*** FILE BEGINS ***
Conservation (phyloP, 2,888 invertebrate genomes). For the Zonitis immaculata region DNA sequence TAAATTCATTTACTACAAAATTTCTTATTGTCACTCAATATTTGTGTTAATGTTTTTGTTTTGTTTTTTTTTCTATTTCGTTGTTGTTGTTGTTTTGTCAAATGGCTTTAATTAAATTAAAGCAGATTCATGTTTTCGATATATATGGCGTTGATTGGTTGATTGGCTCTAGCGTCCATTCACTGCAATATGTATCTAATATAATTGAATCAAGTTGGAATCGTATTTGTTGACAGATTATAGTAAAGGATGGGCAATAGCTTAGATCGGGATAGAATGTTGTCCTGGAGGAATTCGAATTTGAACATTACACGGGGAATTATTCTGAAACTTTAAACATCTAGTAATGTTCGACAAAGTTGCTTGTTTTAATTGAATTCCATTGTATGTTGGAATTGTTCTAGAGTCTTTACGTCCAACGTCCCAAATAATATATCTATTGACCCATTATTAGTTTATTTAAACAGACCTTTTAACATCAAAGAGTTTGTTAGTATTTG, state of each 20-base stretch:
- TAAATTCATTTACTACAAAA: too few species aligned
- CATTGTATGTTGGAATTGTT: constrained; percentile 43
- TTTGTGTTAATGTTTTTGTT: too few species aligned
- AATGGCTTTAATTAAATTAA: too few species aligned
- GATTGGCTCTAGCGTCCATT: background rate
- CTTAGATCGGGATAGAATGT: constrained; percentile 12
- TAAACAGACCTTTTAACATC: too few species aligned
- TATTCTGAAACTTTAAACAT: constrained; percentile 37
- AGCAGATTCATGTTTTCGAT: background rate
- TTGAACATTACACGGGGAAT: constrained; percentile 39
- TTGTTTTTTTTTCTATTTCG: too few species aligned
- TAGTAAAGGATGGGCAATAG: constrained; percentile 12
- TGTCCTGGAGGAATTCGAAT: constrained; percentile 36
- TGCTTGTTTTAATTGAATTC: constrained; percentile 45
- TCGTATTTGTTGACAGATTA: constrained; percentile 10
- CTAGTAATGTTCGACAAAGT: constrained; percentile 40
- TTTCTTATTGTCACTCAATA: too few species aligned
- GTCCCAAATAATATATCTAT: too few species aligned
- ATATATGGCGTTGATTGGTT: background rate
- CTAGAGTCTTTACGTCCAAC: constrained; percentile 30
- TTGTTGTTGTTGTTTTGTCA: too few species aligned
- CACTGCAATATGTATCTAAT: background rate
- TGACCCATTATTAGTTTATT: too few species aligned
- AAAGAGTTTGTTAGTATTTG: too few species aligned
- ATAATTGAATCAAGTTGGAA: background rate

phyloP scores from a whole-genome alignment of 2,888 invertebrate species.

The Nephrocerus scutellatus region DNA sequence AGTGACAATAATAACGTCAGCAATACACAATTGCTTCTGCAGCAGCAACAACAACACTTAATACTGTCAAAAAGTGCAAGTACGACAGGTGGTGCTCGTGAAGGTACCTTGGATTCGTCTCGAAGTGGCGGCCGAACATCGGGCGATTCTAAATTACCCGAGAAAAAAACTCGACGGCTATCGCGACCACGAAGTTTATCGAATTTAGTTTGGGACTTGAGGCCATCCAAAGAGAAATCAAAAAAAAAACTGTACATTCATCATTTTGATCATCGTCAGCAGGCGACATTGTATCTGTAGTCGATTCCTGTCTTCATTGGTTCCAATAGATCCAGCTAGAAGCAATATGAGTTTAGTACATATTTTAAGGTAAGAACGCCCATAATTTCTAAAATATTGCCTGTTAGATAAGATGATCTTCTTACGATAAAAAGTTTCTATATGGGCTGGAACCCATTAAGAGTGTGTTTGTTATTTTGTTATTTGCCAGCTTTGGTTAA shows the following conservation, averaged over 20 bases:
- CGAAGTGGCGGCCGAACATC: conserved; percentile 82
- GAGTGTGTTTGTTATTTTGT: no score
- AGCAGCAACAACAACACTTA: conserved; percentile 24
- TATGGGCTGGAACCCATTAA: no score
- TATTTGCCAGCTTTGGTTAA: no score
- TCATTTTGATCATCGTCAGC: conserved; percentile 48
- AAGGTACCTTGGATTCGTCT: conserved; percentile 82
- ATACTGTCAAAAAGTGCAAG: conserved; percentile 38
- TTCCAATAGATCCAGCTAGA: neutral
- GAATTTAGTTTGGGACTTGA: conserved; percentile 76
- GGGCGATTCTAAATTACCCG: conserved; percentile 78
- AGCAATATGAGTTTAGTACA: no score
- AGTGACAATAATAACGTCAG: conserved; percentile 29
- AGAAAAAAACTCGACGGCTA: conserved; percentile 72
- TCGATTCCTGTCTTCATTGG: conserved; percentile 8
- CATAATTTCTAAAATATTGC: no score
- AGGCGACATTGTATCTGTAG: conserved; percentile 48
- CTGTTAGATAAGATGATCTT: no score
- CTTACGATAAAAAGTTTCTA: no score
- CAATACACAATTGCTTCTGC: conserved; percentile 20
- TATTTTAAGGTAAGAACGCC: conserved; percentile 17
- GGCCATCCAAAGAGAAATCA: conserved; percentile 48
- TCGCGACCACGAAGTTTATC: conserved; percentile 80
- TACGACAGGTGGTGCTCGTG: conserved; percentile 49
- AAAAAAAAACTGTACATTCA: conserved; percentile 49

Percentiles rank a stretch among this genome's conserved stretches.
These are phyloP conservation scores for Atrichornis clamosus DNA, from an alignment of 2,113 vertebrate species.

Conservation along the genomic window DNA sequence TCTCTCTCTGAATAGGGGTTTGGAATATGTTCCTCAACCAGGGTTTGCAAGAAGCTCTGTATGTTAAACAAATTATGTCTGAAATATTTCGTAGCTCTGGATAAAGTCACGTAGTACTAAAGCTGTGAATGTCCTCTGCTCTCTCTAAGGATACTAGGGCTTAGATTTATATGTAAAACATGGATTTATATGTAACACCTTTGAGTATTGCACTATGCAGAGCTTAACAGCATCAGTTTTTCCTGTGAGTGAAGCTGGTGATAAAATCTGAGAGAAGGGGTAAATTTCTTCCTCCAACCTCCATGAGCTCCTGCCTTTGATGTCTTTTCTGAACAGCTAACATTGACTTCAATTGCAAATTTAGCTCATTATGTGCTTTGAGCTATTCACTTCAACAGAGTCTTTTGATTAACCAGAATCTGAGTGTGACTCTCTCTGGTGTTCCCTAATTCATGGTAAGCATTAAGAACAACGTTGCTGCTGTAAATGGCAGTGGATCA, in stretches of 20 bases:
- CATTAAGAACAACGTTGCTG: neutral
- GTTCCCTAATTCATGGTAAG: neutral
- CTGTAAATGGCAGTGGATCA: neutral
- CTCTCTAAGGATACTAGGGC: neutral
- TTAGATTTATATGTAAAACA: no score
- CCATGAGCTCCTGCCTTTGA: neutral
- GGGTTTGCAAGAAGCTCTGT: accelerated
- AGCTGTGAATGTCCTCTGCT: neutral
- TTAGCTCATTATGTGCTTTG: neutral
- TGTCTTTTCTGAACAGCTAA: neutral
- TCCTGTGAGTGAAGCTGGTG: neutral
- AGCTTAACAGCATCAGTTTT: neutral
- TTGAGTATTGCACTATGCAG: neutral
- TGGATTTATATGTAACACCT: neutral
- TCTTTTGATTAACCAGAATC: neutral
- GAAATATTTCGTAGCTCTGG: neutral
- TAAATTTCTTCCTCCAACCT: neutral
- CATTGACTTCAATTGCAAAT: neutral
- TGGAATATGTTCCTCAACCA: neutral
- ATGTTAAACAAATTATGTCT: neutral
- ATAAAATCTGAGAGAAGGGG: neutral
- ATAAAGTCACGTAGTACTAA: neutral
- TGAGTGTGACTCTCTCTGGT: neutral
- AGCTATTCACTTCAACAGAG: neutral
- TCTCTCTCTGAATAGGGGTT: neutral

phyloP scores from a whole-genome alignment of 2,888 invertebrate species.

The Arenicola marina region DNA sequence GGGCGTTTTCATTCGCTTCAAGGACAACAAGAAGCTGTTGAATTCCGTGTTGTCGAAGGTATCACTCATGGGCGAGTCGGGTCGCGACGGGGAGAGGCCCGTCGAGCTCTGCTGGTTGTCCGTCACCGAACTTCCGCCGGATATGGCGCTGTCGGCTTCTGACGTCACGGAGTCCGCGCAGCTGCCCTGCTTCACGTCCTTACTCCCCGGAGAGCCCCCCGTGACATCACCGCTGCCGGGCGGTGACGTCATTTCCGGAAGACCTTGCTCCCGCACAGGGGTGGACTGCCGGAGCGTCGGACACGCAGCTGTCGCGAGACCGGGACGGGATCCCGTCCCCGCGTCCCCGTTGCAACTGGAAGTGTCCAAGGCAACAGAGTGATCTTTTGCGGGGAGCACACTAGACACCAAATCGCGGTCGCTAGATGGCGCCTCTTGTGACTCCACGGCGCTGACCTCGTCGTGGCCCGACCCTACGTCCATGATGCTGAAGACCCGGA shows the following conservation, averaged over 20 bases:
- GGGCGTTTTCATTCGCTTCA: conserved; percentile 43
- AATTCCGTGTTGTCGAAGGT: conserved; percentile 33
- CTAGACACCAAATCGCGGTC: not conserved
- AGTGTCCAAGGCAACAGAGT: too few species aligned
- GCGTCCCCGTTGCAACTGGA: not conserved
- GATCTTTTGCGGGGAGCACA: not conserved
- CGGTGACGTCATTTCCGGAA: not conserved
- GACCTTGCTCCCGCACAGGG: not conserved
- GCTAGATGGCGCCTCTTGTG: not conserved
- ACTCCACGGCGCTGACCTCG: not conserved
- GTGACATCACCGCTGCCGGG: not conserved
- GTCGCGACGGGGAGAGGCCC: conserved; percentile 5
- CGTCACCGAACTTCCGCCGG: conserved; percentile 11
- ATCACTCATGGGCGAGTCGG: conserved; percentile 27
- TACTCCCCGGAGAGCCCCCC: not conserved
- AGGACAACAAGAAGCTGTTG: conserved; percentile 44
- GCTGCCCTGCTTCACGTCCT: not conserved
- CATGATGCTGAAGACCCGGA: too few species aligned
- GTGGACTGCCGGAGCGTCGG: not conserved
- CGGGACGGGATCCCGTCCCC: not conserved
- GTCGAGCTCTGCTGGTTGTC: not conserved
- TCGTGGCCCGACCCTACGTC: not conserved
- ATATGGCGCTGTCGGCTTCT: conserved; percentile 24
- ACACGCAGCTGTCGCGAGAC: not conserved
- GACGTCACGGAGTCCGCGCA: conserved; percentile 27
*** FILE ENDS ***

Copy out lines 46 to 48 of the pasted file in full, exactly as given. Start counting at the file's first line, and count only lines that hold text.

- CTGTTAGATAAGATGATCTT: no score
- CTTACGATAAAAAGTTTCTA: no score
- CAATACACAATTGCTTCTGC: conserved; percentile 20